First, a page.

This was great for their fine motor skills and also expressing their creativity in creating their very own spiders.  I love how they look.  You could also use play dough and pipe cleaners for a different creative opportunity.
Here are some other great spider crafts,
These silly spiders from Preschool Playbook
and these super cute egg carton spiders from Go Graham Go
Have a wonderful day!

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Wednesday, August 21, 2013

Humpty Dumpty Experiments

Humpty Dumpty is probably one of my most favorite nursery rhymes to explore with kids.  There are just so many activities and experiments that naturally go along with it.  We started by reading the rhyme and I found a animated cartoon song of it on YouTube for the kids to watch.  That was followed by an amazing discussion as to why Humpty was sitting on the wall in the first place.  

Next, each child choose a plastic egg and created their own "Humpty Dumpty".
We each built a wall for Humpty and tried balancing him on it to see if an egg could actually sit on a wall.  As you can see, the kids got very creative with their walls in order to balance him on it.  Very important problem solving and critical thinking going on in these pictures.

Our next experiment wasn't really about the nursery rhyme, but it was a fun experiment to try.  We decided to find out if Humpty likes floating in salt water or fresh water.  We used two pitchers, one with tap water in it and the other we dissolved salt into.  Then we plopped Humpty (a real, fresh egg) in the pitchers. We learned that the salt makes the water more dense so the egg was able to float in it. After a discussion, the children determined that he liked floating in the salt water, but liked to dive to the bottom of the tap water.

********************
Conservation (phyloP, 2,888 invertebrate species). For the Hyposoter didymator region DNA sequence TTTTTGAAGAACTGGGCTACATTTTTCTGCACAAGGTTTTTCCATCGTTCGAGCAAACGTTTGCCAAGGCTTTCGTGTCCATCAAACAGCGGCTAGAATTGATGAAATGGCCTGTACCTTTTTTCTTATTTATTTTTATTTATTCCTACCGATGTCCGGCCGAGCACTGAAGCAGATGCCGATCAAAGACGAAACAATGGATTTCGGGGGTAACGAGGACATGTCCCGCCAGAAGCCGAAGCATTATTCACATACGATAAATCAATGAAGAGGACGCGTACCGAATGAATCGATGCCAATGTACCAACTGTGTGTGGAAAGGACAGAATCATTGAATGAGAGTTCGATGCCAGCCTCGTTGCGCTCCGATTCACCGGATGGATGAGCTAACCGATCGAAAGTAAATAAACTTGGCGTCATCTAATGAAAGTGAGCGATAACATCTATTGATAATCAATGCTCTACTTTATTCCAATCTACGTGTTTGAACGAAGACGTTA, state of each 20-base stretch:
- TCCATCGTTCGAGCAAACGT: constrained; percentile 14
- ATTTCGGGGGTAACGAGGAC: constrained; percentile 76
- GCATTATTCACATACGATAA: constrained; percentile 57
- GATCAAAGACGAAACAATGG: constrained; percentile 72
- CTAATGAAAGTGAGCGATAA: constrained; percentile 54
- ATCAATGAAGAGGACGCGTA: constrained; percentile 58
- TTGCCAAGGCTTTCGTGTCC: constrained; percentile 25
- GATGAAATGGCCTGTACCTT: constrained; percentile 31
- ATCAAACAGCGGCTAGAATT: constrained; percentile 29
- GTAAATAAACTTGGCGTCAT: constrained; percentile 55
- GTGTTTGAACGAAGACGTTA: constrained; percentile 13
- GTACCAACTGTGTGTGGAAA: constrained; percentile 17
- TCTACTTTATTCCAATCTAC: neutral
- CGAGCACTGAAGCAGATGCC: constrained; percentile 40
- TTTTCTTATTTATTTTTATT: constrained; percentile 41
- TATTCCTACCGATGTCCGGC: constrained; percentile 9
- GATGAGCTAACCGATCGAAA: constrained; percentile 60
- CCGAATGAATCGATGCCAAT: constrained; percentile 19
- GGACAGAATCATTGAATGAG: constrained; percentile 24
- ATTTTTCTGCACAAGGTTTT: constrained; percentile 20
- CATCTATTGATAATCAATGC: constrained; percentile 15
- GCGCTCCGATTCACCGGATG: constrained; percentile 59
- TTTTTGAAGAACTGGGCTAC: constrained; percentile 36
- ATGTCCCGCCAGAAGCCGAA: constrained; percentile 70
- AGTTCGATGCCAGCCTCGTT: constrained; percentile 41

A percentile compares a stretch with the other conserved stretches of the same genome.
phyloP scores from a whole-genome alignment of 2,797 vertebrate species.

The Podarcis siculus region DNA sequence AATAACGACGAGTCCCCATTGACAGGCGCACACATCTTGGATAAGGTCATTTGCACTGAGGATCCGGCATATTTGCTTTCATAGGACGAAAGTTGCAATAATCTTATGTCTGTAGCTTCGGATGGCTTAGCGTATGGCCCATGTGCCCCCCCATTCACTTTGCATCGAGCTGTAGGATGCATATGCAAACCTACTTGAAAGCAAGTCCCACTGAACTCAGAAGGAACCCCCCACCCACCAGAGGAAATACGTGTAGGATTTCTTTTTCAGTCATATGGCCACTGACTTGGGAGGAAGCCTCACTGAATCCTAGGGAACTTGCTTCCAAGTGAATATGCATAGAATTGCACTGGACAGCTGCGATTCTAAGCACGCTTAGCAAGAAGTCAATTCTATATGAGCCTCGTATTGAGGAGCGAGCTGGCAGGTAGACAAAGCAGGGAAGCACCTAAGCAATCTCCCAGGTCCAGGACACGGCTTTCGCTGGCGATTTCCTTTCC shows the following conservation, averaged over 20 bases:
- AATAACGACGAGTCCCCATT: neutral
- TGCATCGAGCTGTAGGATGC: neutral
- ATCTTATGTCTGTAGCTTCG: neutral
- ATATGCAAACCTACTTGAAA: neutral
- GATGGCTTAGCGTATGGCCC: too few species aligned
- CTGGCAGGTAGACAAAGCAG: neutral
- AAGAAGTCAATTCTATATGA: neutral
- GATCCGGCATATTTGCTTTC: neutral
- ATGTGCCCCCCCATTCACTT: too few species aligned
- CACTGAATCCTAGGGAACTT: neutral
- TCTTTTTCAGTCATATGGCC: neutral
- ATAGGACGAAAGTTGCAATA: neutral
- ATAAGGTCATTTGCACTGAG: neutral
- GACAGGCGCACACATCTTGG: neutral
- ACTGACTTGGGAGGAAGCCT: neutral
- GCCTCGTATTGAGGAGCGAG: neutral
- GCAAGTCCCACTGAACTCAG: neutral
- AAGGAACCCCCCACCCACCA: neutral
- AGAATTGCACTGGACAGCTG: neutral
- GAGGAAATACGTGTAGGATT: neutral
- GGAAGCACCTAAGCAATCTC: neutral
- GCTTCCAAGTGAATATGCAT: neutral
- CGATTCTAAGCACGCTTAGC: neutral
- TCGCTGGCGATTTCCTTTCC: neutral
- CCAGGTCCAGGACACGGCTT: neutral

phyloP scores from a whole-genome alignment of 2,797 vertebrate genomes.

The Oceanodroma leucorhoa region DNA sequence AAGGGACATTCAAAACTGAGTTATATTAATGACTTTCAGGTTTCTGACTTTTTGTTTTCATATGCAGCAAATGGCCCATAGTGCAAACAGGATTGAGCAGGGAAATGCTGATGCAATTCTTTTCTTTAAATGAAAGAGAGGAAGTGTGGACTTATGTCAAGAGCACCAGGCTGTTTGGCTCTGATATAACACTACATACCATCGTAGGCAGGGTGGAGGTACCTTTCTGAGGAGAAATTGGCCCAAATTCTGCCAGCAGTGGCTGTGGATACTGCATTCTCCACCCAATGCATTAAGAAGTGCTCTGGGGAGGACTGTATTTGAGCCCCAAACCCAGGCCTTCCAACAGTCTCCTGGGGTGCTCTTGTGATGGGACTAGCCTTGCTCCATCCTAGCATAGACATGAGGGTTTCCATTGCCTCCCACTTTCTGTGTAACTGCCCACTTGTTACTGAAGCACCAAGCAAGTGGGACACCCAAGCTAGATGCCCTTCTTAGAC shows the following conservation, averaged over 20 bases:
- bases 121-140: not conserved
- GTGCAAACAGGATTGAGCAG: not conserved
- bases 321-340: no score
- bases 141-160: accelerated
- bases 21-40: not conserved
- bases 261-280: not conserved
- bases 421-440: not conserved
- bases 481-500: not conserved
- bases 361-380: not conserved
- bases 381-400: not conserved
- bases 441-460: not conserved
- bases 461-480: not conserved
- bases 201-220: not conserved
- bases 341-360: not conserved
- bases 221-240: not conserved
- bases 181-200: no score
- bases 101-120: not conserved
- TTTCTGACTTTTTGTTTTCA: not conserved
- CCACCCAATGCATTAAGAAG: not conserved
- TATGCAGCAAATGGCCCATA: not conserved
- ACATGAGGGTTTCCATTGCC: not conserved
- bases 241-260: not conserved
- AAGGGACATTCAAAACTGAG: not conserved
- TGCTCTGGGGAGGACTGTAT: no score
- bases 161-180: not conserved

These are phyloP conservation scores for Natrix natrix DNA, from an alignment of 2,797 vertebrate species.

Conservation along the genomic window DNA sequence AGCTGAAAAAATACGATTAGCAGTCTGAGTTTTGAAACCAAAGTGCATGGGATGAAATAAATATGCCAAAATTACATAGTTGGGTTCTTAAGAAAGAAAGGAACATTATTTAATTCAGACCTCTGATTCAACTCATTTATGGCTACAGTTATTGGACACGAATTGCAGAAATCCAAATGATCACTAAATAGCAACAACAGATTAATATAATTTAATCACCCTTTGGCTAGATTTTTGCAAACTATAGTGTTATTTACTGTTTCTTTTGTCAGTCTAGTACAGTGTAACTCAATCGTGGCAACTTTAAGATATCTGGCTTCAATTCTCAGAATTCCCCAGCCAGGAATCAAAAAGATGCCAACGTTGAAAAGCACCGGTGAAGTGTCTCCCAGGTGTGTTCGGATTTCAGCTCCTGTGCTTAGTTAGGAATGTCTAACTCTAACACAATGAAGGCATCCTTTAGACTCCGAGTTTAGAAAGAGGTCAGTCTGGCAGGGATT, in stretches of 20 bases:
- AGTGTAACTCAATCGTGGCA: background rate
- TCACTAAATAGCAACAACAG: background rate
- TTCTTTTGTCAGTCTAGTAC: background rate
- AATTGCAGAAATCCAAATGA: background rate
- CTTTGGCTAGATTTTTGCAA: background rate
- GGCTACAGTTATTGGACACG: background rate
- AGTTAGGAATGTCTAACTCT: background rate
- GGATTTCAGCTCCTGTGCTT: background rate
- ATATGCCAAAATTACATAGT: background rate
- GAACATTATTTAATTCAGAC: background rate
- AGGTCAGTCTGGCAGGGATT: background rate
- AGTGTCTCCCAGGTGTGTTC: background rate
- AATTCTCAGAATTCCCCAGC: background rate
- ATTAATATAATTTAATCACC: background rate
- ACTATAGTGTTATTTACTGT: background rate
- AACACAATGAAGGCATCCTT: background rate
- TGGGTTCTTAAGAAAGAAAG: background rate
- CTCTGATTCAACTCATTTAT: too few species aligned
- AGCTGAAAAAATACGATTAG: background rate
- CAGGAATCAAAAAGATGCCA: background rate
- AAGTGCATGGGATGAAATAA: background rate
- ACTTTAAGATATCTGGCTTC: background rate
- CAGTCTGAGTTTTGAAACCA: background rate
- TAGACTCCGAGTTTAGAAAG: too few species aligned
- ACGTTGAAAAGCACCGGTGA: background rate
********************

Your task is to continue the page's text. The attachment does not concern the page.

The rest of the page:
Our next experiment was to figure out if Humpty would survive a fall.  Again, we used the plastic eggs.  We stood on chairs and dropped the eggs onto the bare floor.  Lo and behold, he cracked open.  One of the kids suggested we try it on the carpeted area, because maybe it would cushion his fall.  So we took the chairs to the carpet and tried the experiment again.

The carpet did break his fall!
Finally, we drew before and after pictures of Humpty, him sitting on the wall and what happened and how he felt after his fall.

I love exploring the nursery rhymes with young children.  There is so much to learn from nursery rhymes.  One, they are a connection to our past. I'm sure you learned them as a kid. My mom taught them to me, so I know her mom taught them to her.  They are great for learning rhythm and rhyming words. Most importantly, they are fun!  Most make very little sense and are quite silly.